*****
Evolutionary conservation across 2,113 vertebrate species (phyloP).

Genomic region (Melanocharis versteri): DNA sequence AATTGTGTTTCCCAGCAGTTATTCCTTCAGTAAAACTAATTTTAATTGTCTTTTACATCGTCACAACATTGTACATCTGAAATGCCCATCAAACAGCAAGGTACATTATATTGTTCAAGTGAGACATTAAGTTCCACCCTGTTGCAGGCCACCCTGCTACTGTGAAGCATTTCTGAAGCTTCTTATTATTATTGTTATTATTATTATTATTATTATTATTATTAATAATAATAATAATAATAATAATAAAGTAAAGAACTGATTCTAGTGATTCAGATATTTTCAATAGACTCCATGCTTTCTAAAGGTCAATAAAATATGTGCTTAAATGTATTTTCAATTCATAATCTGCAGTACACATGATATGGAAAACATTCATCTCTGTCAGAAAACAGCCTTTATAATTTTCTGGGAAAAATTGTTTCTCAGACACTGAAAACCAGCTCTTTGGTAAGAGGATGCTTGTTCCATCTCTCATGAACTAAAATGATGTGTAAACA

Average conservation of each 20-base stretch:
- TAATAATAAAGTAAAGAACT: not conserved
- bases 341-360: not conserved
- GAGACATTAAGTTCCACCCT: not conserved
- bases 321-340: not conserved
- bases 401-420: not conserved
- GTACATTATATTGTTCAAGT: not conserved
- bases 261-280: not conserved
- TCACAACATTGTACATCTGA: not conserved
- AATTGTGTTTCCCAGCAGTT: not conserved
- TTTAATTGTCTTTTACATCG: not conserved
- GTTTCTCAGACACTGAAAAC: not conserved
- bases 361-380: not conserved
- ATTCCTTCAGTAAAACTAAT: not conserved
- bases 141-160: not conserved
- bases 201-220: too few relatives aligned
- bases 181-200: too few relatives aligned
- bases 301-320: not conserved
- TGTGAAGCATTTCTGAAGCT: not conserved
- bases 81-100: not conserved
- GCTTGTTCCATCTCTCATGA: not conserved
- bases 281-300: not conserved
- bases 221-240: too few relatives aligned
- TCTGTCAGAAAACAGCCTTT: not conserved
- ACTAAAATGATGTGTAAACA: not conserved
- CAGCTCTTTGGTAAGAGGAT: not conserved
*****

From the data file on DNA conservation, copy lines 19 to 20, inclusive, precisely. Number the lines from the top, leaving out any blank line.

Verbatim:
- bases 181-200: too few relatives aligned
- bases 301-320: not conserved